The Republic of Trinidad and Tobago has given notice that it wishes to formally terminate the GBP150 million (USD234 million) contract with BAE Systems to deliver three offshore patrol vessels (OPVs), leaving the UK group with the prospect of selling the nearly completed vessels on the world market.
BAE Systems confirmed the requested cancellation in a statement on 21 September, although it stressed that it will "seek to engage in commercial discussions" with the Caribbean nation to find an "equitable settlement". A spokesman for the shipbuilder said it remains hopeful that the contract can be salvaged.
The programme – which has previously suffered both cost and time overruns – was entered into by a former Trinidad and Tobago government and the UK's VT Group in April 2007. Ownership of the programme passed first to BVT Surface Fleet (a joint venture shipbuilding company created in mid-2008 by BAE Systems and VT Group) and subsequently to BAE Systems Surface Ships when BAE Systems acquired sole ownership of the venture in September 2009. When it pulled out, VT Group provided GBP43 million of capital to BAE Systems to compensate for cost overruns and delays in the programme.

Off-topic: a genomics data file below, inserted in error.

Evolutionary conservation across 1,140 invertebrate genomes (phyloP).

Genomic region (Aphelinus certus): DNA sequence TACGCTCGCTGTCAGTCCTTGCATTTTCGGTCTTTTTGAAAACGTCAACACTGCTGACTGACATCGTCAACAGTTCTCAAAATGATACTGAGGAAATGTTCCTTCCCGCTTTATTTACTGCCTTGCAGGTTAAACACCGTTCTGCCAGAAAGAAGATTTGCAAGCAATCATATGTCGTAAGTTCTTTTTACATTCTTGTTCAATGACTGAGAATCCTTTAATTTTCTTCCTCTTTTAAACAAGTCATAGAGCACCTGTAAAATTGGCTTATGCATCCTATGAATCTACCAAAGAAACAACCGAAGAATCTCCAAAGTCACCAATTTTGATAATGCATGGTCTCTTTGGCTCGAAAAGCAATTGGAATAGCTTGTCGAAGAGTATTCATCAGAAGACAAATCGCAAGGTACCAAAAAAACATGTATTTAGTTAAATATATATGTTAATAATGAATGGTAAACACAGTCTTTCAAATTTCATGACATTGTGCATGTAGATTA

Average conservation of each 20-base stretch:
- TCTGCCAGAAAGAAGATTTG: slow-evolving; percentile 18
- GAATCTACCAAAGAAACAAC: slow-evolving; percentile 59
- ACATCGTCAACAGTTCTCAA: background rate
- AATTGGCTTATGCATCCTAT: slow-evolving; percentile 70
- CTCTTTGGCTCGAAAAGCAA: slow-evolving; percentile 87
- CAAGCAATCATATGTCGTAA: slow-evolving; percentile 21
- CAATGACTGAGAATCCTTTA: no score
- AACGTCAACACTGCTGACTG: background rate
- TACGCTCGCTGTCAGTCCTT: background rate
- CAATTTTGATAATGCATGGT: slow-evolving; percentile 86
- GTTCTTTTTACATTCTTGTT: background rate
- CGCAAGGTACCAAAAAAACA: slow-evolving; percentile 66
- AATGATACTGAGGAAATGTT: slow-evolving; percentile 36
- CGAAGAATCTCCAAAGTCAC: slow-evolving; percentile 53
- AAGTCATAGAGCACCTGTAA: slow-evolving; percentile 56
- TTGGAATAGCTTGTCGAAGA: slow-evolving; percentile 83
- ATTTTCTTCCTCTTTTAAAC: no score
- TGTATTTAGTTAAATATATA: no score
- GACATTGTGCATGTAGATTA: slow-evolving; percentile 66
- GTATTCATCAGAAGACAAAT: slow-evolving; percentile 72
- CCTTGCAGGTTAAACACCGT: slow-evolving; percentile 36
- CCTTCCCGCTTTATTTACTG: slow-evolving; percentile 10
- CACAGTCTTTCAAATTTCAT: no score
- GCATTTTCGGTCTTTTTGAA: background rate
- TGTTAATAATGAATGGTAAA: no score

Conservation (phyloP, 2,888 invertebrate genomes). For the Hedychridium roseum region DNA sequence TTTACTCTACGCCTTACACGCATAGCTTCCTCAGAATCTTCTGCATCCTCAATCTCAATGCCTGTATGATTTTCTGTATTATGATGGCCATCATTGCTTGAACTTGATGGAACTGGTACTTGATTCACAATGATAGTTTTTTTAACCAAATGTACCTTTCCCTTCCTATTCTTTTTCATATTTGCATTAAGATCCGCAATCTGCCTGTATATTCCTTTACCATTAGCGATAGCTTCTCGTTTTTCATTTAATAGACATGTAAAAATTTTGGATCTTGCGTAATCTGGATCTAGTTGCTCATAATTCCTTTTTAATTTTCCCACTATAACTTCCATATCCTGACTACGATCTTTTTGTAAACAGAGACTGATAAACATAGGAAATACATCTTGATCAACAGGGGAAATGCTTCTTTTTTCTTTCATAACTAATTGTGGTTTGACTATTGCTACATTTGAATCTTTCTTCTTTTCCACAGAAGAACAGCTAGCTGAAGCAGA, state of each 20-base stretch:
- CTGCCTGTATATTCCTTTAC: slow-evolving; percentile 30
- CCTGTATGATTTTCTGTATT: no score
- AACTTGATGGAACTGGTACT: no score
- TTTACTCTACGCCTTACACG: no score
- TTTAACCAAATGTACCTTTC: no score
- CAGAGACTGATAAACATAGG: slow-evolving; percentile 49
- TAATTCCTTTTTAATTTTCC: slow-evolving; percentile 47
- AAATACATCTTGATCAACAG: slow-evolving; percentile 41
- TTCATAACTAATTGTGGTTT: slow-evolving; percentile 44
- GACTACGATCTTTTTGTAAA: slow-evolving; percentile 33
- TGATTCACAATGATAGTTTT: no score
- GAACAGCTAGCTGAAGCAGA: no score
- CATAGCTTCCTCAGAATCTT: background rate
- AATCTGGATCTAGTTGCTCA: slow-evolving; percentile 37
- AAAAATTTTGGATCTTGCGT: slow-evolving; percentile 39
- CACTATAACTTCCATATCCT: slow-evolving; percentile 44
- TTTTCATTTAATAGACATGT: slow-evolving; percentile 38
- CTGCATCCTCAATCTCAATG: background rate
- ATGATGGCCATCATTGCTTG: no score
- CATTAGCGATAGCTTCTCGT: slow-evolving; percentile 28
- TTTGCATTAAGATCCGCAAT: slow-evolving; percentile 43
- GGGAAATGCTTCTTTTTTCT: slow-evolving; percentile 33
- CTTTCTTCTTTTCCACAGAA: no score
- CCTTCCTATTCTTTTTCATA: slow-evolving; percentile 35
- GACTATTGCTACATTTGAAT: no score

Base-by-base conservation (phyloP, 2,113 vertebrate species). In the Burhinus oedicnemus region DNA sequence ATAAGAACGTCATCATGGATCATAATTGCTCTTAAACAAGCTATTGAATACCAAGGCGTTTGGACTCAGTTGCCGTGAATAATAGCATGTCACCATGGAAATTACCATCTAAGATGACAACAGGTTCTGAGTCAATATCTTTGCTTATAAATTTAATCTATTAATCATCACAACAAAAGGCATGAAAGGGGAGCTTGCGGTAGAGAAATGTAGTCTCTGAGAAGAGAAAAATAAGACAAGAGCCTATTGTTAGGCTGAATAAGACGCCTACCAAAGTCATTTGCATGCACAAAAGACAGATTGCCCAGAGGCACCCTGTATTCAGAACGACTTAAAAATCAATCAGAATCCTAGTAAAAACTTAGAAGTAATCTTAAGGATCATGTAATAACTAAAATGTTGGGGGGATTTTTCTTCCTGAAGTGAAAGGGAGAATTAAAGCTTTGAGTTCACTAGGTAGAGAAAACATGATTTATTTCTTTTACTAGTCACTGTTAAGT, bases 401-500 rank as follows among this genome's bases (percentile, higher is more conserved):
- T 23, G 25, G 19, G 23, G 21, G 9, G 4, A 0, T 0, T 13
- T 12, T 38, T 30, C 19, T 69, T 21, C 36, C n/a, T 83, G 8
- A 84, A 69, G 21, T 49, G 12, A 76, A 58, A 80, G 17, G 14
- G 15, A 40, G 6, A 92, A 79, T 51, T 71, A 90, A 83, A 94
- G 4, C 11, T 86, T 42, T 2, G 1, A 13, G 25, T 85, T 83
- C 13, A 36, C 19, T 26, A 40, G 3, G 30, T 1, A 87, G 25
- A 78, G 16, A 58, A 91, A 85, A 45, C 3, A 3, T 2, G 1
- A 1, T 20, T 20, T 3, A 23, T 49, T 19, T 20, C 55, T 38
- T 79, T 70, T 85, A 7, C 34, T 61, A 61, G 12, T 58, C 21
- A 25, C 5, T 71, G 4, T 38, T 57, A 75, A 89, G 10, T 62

The first of the three OPVs, Port of Spain, is currently going through final work before acceptance by the Trinidad and Tobago Coast Guard; the second, Scarborough, has completed sea trials with what was previously viewed as an October 2010 delivery date and work continues on the third, San Fernando, with a view to sea trials in November. BAE Systems stressed on 21 September that all work relating to the programme is continuing.